"Among the Rubble, Sustained by Faith", REFLECTIONS By Rev. Carlos Hernandez, Director, Districts and Congregations, LCMS World Relief and Human Care
PORT AU PRINCE, Haiti - It's a surreal, almost apocalyptic experience seeing the massive destruction everywhere and on every street in Port au Prince from the windows of our SUV, stopping along the way and walking around to get a closer look.
We are on our second trip to Haiti as an Assessment/ Pastoral Care team that includes this writer (Rev. Carlos Hernandez), Rev. Glenn Merritt, Rev. Albert Collver, John Edson (LCMS World Relief and Human Care Board member) and our Executive Director, Rev. Matthew Harrison.
Last week we were thrust into intense Pastoral Care at the Good Samaritan Hospital in Jimani, Dominican Republic where patients were jumping off second story wards after two more strong earthquakes sent people frantically rushing outdoors.
Today on our rugged journey from Jacmel to Port au Prince through a treacherous 8,000 feet mountain pass, our agile driver and gracious host is The Rev. Markey Kessa, President of the Evangelical Lutheran Church of Haiti.
He is a tireless, gospel-centered, compassionate Churchman/Theologian with a practical, no-nonsense business background. He is already providing strong leadership and forging collegial partnerships for the long Haitian disaster recovery work ahead of us.
As President Kessa skillfully weaves in and through the streets of Port au Prince, we see a mass of humanity - people every where on the cluttered, earthquake debris-strewn roadsides.
Bumper-to-bumper traffic, not including the ever present mini-motorcycles, spews even more smog reminiscent of auto-dependant Los Angeles. The smoke from the hundreds of wood-burning fires for makeshift cooking adds to the errie black cloud hanging over this devastated city.
The streets of Port au Prince, perhaps already as dangerous as any urban enclave before the earthquake, are much more volatile and prone to violence now as homeless victims of the destructive disaster clamor for basic survival needs.
Violence, toxic air and hunger are forcing thousands out of the city into the rural countryside - a diaspora of historic proportions.
Yet even as chunks of concrete are still falling from buildings that appear to be on the verge of collapsing, fruit and vegetable vendors are open for business for as far as the eye can see.
Interspersed between the food merchants are sellers of every concievable piece of merchandise.
In the U.S., these disaster compromised, unsafe areas would be "roped-off," off-limits and buzzing with bulldozers and an assortment of demolition equipment with dump trucks hauling off the debris.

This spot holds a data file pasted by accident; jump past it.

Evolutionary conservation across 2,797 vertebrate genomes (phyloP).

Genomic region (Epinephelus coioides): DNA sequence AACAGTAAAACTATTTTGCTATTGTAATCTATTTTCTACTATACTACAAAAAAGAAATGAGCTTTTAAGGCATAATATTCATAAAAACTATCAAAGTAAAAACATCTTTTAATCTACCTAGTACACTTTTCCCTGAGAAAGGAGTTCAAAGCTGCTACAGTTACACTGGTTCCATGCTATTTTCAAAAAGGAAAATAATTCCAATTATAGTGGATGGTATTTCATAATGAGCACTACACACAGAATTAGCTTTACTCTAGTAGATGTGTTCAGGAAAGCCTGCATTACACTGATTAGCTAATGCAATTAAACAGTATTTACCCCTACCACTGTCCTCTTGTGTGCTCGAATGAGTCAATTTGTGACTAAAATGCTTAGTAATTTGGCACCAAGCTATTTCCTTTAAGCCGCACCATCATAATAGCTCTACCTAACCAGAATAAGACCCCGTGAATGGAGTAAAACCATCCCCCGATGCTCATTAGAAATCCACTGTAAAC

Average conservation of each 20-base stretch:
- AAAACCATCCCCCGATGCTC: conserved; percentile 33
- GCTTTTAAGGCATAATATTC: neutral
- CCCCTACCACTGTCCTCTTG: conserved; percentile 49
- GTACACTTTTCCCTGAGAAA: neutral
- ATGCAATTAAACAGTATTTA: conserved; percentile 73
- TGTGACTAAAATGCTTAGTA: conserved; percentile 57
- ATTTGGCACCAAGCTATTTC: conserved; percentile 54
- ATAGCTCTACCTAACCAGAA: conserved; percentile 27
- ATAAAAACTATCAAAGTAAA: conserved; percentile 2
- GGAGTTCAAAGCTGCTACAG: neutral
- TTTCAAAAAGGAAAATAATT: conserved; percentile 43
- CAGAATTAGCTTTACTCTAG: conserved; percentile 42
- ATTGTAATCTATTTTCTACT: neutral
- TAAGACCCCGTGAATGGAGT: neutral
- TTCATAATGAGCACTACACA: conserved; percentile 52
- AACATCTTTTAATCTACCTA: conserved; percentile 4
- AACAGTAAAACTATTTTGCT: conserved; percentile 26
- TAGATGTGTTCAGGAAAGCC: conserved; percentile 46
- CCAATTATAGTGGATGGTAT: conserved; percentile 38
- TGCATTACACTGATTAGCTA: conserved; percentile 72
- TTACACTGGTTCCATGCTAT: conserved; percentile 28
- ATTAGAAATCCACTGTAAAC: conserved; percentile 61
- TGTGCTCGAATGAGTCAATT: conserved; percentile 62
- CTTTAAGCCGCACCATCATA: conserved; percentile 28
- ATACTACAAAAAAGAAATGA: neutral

But from what we see today, Port au Prince seems to be grossly neglected. This city of nearly three million, for now, has been left to pretty much fend for itself.
But even among the rubble, the suffocating stench of death, endless garbage, and imminent danger, for those who choose to stay, life and commerce goes on in the streets of Port au Prince.
The earthquake's crushing blow hasn't yet crushed the human spirit here. Perhaps it is the adrenaline that is driving the frentic activity, the bustling and robust movements typical of urban life.
But what will happen when all the international attention, the peace keeping missions and UN feeding lines subside and are gone?
For many, their faith is sustaining them, faith in need of daily strengthening and made even stronger by presence and a human ear to listen to variations of the answer to,
"What was it like for you?"
"What have you been feeling and how have you been doing?"
Strenthening Faith in our One Lord - that's our business today in Port au Prince, besides being eye-witnesses to the aftermath of probably the most distructive disaster in LCMS World Relief and Human Care history.
To be sure, we will continue the careful and detailed work of assessing the long-term recovery and re-building needs of the Evangelical Lutheran Church of Haiti and the communities they serve.
But equally needed, if not more so, as we travel from church to church, are the prayers we offer, our presence as fellow members of the body of Christ, and the quiet celebration of a faith that one Haitian pastor describes, as he cups his hands and confesses First Article conviction,
"We are in God's hands."
All this - nurturing faith - even as we continue attending to emergency needs, shipping and trucking beans, rice, water, tents and medical supplies every other day through the Lutheran Church of the Dominican Republic directed by Missionary Rev. Ted Krey and his staff from their offices in Santiago, Dominican Republic.
At length, we arrive at First Evangelical Lutheran Church where The Rev. Dorise Jean Louis is Pastor.
Our Pastoral Team offers Rev. Louis prayer, words of encouragement and hope.
Some of their "Concordia" High School buildings collapsed in the quake, and he takes us through the damage.
From there Rev. Louis escorts us to another of the four congregations he serves, and finally to the Good Shepherd congregation where Pastor Thomas Bernard serves. He is fearful of yet another, stronger earthquake, but still affirms faith in the providence of God.
Here too as in Jimani last week, we come as Pastors, fellow members of the body Christ because one part is suffering and so we are all suffering together.
This will continue to be the mode of the initial Haitian disaster relief efforts of LCMS World Relief and Human Care - face-to-face, on-site pastoral conversation, offering the Haitian pastors and their flocks hope, encouragement and prayer.
And also listening carefully to the assessment of the evangelical Lutheran Church of Haiti - not ours - of what's most needed along the emergency- to-recovery continuum of disaster response surely to continue for years to come.
Rev. Hernandez may be contacted at firstname.lastname@example.org or (314) 956-2005.